After reviewing orders from bankrupt securities firm MF Global Holdings Ltd., CME Clearing, a trading arm of CME Group, said it was holding “substantial excess margin collateral” and continued to be in a “strong financial position” with respect to MF Global and in general.

MF Global filed for Chapter 11 protection following an ill-timed bet on the European debt markets (see Daily GPI, Nov. 2). In response, CME, IntercontinentalExchange and the New York Mercantile Exchange, among others, restricted electronic access to their markets and said they would accept “liquidation only” orders from MF Global clients.

“MF Global’s customer positions on CME Group exchanges were and continue to be substantially over-collateralized at CME Clearing,” the trading house said. As of Wednesday, “the proprietary positions of MF Global have been liquidated with no adverse market impact, leaving a substantial part of that collateral to be applied to MF Global’s obligations at CME.”

CME Group said its primary focus is protecting its customers and the integrity of its markets. Current efforts, it said, are in working with the Commodity Futures Trading Commission (CFTC) and the Securities Investor Protection Commission (SIPC) “to facilitate the transfer of customer positions to other qualified clearing member firms, with as much CME Clearing held collateral as will be legally permitted.

“CME has no control over the disposition of customer segregated funds that are held by MF Global and not held by CME Clearing. Those funds are now under the control of the SIPC trustee. Nevertheless, we have urged the SIPC trustee to facilitate the transfer of such funds from MF Global to MF Global customers.”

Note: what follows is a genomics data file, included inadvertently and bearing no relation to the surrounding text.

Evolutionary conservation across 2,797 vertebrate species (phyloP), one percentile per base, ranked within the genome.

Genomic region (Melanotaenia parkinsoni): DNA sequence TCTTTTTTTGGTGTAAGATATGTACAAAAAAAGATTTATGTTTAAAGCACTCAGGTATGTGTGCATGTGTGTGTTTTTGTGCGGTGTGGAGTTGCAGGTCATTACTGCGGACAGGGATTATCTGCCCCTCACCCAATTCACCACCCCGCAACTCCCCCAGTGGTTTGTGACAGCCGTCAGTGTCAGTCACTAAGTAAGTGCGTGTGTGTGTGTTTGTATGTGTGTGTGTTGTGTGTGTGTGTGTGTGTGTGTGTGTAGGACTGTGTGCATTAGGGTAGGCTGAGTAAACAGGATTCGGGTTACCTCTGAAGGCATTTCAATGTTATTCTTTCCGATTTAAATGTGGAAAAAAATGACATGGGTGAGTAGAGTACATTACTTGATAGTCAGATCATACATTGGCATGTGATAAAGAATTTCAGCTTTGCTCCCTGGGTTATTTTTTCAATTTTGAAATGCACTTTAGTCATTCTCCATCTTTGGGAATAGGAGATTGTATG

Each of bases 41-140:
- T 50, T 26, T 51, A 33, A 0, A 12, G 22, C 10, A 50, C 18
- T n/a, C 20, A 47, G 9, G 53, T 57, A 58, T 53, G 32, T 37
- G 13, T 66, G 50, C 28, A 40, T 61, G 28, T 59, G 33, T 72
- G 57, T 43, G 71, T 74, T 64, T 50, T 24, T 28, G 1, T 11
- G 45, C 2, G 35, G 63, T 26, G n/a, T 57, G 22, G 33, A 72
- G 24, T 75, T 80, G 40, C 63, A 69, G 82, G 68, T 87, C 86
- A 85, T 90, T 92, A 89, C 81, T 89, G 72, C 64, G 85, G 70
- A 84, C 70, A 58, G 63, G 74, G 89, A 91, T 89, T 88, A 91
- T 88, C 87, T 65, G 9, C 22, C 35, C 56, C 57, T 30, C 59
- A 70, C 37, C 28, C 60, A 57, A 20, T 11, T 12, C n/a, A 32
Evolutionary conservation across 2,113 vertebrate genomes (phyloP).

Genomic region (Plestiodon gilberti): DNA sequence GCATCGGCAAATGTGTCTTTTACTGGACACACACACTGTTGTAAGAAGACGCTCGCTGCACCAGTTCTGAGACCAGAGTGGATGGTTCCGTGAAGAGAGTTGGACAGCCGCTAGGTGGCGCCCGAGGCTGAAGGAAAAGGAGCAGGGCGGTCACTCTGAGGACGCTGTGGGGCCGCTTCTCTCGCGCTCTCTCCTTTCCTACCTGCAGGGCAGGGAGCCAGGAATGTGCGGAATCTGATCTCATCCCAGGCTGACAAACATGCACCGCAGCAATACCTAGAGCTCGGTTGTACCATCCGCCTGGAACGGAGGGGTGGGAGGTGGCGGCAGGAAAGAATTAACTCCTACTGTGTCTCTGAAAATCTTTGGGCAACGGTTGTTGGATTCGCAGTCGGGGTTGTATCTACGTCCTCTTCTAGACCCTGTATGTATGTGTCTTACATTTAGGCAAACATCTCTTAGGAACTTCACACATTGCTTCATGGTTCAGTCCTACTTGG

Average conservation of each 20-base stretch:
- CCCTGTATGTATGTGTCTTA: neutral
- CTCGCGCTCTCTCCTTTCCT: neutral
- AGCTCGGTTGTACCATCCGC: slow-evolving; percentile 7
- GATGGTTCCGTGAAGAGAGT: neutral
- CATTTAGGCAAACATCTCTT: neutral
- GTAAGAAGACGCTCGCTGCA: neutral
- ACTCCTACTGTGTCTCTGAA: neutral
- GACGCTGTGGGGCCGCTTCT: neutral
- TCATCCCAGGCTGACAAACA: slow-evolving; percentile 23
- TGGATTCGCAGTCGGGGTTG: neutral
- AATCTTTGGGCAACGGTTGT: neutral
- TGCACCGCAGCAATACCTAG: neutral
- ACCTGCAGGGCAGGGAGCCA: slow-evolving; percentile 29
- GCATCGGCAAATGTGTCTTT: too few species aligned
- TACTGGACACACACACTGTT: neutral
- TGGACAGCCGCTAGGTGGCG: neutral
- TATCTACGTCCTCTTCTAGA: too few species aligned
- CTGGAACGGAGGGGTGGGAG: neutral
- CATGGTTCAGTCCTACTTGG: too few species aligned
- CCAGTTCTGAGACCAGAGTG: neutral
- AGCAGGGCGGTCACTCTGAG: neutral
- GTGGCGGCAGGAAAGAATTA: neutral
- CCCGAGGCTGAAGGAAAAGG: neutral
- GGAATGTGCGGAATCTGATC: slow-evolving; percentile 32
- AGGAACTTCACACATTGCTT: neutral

In response to an “apparent shortfall” in customer segregated funds held by MF Global, which CME Clearing said it did not have on deposit, “it appears that any transfer of such funds occurred following the completion of CME audit procedures respecting such funds and in violation of CFTC regulations and CME rules.”

CME Clearing said it completed its on-site review last week and at that time the review found that MF Global “was in compliance with its segregation requirements. It now appears that the firm made subsequent transfers of customer segregated funds in a manner that may have been designed to avoid detection insofar as MF Global did not disclose or report such transfers to the CFTC or CME until early morning on Monday…CME fully discharged its auditing procedures in accordance with applicable procedures and standards and is working with regulators and authorities to investigate these transfers.”

The clearinghouse said it conducts regulatory financial examinations according to joint audit committee procedures and standards, which “effectively monitor the firm’s financial records to determine the firm’s full segregation compliance and to monitor any necessary corrective action. CFTC regulations and CME rules require maintenance of excess segregated funds at all times.”

Clearing firms aren’t permitted to transfer funds from a segregated account, which would result in an under-segregated condition, CME Clearing noted. CFTC regulations and CME rules also require clearing firms to calculate their customer segregated position daily and notify both the CFTC and CME whenever it knows or should have known that the customer segregated position was under-segregated.

“None of MF Global’s reports reflected any under-segregated positions,” CME Clearing said. “The reports actually reflected excess segregated funds.”

©Copyright 2011Intelligence Press Inc. All rights reserved. The preceding news reportmay not be republished or redistributed, in whole or in part, in anyform, without prior written consent of Intelligence Press, Inc.